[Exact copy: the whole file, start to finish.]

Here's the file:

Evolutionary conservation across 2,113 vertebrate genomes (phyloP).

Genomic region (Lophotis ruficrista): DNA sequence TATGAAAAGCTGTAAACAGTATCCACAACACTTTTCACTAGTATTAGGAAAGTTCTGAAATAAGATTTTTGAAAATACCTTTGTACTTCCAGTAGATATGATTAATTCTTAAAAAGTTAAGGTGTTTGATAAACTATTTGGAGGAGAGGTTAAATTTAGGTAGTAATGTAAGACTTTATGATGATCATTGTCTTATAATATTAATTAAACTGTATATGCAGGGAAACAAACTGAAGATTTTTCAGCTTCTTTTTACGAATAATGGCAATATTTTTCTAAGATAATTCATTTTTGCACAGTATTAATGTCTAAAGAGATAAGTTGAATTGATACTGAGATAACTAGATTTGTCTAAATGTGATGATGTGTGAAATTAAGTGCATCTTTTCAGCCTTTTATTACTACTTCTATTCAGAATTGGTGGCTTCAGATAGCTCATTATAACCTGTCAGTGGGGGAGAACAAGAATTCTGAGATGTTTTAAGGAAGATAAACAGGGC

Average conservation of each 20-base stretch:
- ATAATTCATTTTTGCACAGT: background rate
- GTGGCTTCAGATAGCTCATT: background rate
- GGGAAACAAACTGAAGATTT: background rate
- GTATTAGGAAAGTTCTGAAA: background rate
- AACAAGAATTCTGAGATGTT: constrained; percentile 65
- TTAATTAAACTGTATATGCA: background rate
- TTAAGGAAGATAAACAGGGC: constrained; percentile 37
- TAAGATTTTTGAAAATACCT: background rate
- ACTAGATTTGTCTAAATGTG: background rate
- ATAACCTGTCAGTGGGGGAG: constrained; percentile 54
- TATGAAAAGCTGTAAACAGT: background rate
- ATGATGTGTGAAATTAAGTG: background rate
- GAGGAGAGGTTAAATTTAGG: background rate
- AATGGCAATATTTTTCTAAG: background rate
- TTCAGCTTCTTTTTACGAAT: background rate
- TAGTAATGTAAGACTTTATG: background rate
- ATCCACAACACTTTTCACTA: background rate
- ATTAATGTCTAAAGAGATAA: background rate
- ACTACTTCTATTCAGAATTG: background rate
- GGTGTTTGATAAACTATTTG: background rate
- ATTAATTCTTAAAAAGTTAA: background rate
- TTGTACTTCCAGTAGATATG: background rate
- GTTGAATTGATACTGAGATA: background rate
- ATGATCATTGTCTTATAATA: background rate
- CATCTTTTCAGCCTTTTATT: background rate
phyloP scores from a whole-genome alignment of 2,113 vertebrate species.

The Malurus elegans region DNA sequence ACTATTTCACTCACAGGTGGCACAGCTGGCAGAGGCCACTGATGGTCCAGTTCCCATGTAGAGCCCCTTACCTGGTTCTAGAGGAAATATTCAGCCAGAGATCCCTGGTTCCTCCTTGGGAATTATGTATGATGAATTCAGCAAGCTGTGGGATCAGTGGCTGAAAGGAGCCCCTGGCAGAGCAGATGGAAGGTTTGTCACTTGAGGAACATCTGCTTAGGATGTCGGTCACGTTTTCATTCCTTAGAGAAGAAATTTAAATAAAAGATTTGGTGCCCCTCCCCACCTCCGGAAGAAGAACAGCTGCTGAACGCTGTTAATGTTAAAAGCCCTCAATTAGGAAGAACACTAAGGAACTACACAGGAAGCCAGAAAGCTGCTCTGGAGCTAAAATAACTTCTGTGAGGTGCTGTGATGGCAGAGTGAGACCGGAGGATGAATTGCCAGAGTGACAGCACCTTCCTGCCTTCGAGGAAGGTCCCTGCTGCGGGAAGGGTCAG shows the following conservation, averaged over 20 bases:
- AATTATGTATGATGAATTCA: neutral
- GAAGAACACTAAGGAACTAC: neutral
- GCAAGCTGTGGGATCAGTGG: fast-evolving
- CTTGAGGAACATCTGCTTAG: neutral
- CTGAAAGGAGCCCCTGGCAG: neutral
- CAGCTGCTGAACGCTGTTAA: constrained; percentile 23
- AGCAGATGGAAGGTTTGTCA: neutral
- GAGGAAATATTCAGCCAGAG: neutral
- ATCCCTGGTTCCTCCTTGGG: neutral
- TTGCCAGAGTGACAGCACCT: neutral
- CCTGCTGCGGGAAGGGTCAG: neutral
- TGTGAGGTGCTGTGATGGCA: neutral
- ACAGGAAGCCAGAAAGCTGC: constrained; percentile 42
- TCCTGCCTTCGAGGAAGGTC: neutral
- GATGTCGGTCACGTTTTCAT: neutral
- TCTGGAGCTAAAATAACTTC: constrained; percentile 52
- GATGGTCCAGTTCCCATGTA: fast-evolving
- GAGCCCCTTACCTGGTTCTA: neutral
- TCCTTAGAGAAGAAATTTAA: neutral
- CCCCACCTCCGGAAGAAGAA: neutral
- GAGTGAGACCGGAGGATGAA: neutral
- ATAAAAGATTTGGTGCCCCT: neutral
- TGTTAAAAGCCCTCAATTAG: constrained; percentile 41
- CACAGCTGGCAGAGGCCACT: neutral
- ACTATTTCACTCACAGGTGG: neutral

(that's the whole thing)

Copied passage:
Evolutionary conservation across 2,113 vertebrate genomes (phyloP).

Genomic region (Lophotis ruficrista): DNA sequence TATGAAAAGCTGTAAACAGTATCCACAACACTTTTCACTAGTATTAGGAAAGTTCTGAAATAAGATTTTTGAAAATACCTTTGTACTTCCAGTAGATATGATTAATTCTTAAAAAGTTAAGGTGTTTGATAAACTATTTGGAGGAGAGGTTAAATTTAGGTAGTAATGTAAGACTTTATGATGATCATTGTCTTATAATATTAATTAAACTGTATATGCAGGGAAACAAACTGAAGATTTTTCAGCTTCTTTTTACGAATAATGGCAATATTTTTCTAAGATAATTCATTTTTGCACAGTATTAATGTCTAAAGAGATAAGTTGAATTGATACTGAGATAACTAGATTTGTCTAAATGTGATGATGTGTGAAATTAAGTGCATCTTTTCAGCCTTTTATTACTACTTCTATTCAGAATTGGTGGCTTCAGATAGCTCATTATAACCTGTCAGTGGGGGAGAACAAGAATTCTGAGATGTTTTAAGGAAGATAAACAGGGC

Average conservation of each 20-base stretch:
- ATAATTCATTTTTGCACAGT: background rate
- GTGGCTTCAGATAGCTCATT: background rate
- GGGAAACAAACTGAAGATTT: background rate
- GTATTAGGAAAGTTCTGAAA: background rate
- AACAAGAATTCTGAGATGTT: constrained; percentile 65
- TTAATTAAACTGTATATGCA: background rate
- TTAAGGAAGATAAACAGGGC: constrained; percentile 37
- TAAGATTTTTGAAAATACCT: background rate
- ACTAGATTTGTCTAAATGTG: background rate
- ATAACCTGTCAGTGGGGGAG: constrained; percentile 54
- TATGAAAAGCTGTAAACAGT: background rate
- ATGATGTGTGAAATTAAGTG: background rate
- GAGGAGAGGTTAAATTTAGG: background rate
- AATGGCAATATTTTTCTAAG: background rate
- TTCAGCTTCTTTTTACGAAT: background rate
- TAGTAATGTAAGACTTTATG: background rate
- ATCCACAACACTTTTCACTA: background rate
- ATTAATGTCTAAAGAGATAA: background rate
- ACTACTTCTATTCAGAATTG: background rate
- GGTGTTTGATAAACTATTTG: background rate
- ATTAATTCTTAAAAAGTTAA: background rate
- TTGTACTTCCAGTAGATATG: background rate
- GTTGAATTGATACTGAGATA: background rate
- ATGATCATTGTCTTATAATA: background rate
- CATCTTTTCAGCCTTTTATT: background rate
phyloP scores from a whole-genome alignment of 2,113 vertebrate species.

The Malurus elegans region DNA sequence ACTATTTCACTCACAGGTGGCACAGCTGGCAGAGGCCACTGATGGTCCAGTTCCCATGTAGAGCCCCTTACCTGGTTCTAGAGGAAATATTCAGCCAGAGATCCCTGGTTCCTCCTTGGGAATTATGTATGATGAATTCAGCAAGCTGTGGGATCAGTGGCTGAAAGGAGCCCCTGGCAGAGCAGATGGAAGGTTTGTCACTTGAGGAACATCTGCTTAGGATGTCGGTCACGTTTTCATTCCTTAGAGAAGAAATTTAAATAAAAGATTTGGTGCCCCTCCCCACCTCCGGAAGAAGAACAGCTGCTGAACGCTGTTAATGTTAAAAGCCCTCAATTAGGAAGAACACTAAGGAACTACACAGGAAGCCAGAAAGCTGCTCTGGAGCTAAAATAACTTCTGTGAGGTGCTGTGATGGCAGAGTGAGACCGGAGGATGAATTGCCAGAGTGACAGCACCTTCCTGCCTTCGAGGAAGGTCCCTGCTGCGGGAAGGGTCAG shows the following conservation, averaged over 20 bases:
- AATTATGTATGATGAATTCA: neutral
- GAAGAACACTAAGGAACTAC: neutral
- GCAAGCTGTGGGATCAGTGG: fast-evolving
- CTTGAGGAACATCTGCTTAG: neutral
- CTGAAAGGAGCCCCTGGCAG: neutral
- CAGCTGCTGAACGCTGTTAA: constrained; percentile 23
- AGCAGATGGAAGGTTTGTCA: neutral
- GAGGAAATATTCAGCCAGAG: neutral
- ATCCCTGGTTCCTCCTTGGG: neutral
- TTGCCAGAGTGACAGCACCT: neutral
- CCTGCTGCGGGAAGGGTCAG: neutral
- TGTGAGGTGCTGTGATGGCA: neutral
- ACAGGAAGCCAGAAAGCTGC: constrained; percentile 42
- TCCTGCCTTCGAGGAAGGTC: neutral
- GATGTCGGTCACGTTTTCAT: neutral
- TCTGGAGCTAAAATAACTTC: constrained; percentile 52
- GATGGTCCAGTTCCCATGTA: fast-evolving
- GAGCCCCTTACCTGGTTCTA: neutral
- TCCTTAGAGAAGAAATTTAA: neutral
- CCCCACCTCCGGAAGAAGAA: neutral
- GAGTGAGACCGGAGGATGAA: neutral
- ATAAAAGATTTGGTGCCCCT: neutral
- TGTTAAAAGCCCTCAATTAG: constrained; percentile 41
- CACAGCTGGCAGAGGCCACT: neutral
- ACTATTTCACTCACAGGTGG: neutral